Creative State {College of Liberal & Creative Arts}

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San Francisco Wind Ensemble

Saturday, December 1, 2012
Photo of San Francisco Wind Ensemble
The San Francisco Wind Ensemble is a new wind band at the professional level, comprised of some of the leading musicians in the Bay Area, conducted by Martin Seggelke. The mission of this unique ensemble is to bring world-class performances of the finest wind-ensemble repertoire to audiences in the Bay Area and beyond. Repertoire selections cover the wide range of musical styles and genres that this relatively young medium has to offer, reaching from fascinating contemporary sounds, to familiar wind band classics. $5-$12.
Creative Arts Building, Knuth Hall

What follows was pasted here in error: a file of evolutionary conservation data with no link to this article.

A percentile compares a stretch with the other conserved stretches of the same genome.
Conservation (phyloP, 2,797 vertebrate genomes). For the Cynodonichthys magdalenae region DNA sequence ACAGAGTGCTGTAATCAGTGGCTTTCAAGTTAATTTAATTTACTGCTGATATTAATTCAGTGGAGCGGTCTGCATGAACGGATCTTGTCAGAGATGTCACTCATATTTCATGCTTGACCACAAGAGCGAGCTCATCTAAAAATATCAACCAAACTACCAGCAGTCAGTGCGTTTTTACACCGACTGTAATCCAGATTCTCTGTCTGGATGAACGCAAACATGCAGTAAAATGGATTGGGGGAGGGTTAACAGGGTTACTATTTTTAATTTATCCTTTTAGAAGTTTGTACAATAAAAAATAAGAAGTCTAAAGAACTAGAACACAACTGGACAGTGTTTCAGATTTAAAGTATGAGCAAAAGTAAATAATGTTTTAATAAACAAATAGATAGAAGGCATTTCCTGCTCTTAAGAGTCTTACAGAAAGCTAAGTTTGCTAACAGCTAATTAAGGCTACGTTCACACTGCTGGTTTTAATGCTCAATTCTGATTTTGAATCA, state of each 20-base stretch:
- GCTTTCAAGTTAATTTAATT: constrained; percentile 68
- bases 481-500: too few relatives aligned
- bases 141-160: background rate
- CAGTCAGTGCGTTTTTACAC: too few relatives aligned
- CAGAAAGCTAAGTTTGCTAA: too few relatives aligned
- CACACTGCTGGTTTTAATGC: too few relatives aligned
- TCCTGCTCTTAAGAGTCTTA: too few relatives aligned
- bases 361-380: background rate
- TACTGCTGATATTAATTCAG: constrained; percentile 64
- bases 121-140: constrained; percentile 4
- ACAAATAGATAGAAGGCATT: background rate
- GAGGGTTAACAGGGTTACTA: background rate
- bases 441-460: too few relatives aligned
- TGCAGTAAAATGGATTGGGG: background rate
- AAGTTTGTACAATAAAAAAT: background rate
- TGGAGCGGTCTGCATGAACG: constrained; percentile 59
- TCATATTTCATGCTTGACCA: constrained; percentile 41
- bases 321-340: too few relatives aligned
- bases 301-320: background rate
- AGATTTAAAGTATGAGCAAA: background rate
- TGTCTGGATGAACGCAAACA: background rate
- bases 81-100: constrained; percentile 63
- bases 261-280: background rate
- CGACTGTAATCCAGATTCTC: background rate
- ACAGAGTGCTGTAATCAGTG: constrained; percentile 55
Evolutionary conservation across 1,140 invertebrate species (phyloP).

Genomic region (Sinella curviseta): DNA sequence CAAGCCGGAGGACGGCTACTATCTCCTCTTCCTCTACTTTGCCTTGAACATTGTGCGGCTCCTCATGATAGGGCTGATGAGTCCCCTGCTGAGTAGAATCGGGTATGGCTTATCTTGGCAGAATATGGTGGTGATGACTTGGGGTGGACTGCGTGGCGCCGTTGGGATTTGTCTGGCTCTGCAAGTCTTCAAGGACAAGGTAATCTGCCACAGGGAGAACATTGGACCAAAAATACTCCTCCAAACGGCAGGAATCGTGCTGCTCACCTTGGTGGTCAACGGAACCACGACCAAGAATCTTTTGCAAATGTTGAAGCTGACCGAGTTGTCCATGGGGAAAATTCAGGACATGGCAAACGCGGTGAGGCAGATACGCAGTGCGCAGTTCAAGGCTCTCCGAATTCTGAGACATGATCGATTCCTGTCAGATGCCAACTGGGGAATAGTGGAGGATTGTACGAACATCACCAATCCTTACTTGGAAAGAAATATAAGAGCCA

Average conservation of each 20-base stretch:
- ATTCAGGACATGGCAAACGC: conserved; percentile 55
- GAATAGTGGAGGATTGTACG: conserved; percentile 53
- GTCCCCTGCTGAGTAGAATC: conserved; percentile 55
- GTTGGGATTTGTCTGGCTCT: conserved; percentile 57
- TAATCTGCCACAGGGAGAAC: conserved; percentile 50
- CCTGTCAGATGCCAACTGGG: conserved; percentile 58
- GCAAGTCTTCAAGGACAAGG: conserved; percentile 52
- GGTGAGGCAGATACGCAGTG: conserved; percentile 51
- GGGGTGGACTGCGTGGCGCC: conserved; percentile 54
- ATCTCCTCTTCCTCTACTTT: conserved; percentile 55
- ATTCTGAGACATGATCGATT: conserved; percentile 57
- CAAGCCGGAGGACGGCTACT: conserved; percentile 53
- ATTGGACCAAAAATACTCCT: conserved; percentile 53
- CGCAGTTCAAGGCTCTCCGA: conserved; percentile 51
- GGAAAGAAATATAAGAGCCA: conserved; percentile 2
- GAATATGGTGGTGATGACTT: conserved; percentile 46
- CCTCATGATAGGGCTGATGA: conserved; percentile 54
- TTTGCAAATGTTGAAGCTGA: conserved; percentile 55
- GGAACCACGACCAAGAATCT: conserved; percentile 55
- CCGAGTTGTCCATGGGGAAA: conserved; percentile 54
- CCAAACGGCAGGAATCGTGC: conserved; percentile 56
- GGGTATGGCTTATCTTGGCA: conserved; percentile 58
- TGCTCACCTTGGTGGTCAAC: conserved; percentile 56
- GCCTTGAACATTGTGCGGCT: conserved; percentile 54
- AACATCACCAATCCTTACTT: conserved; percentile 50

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In addition to its annual concert series at SF State, the ensemble strives to offer a variety of community engagement activities, arts education services and collaborations, at little to no cost to student musicians. Further goals include collaborations with composers to support their ambitious, innovative musical visions.

Purchase tickets in advance for the best prices.


  • Strens (1893–1971): Danse Funambulesque, Op. 12 (1925)
  • Schmitt (1870–1958): Dionysiaques, Op. 62 (1913)
  • Gotkovsky (1933–): Symphonie Brillante (1988–89)

Program notes

Jules Strens (1893–1971): Danse Funambulesque, Op. 12 (1925)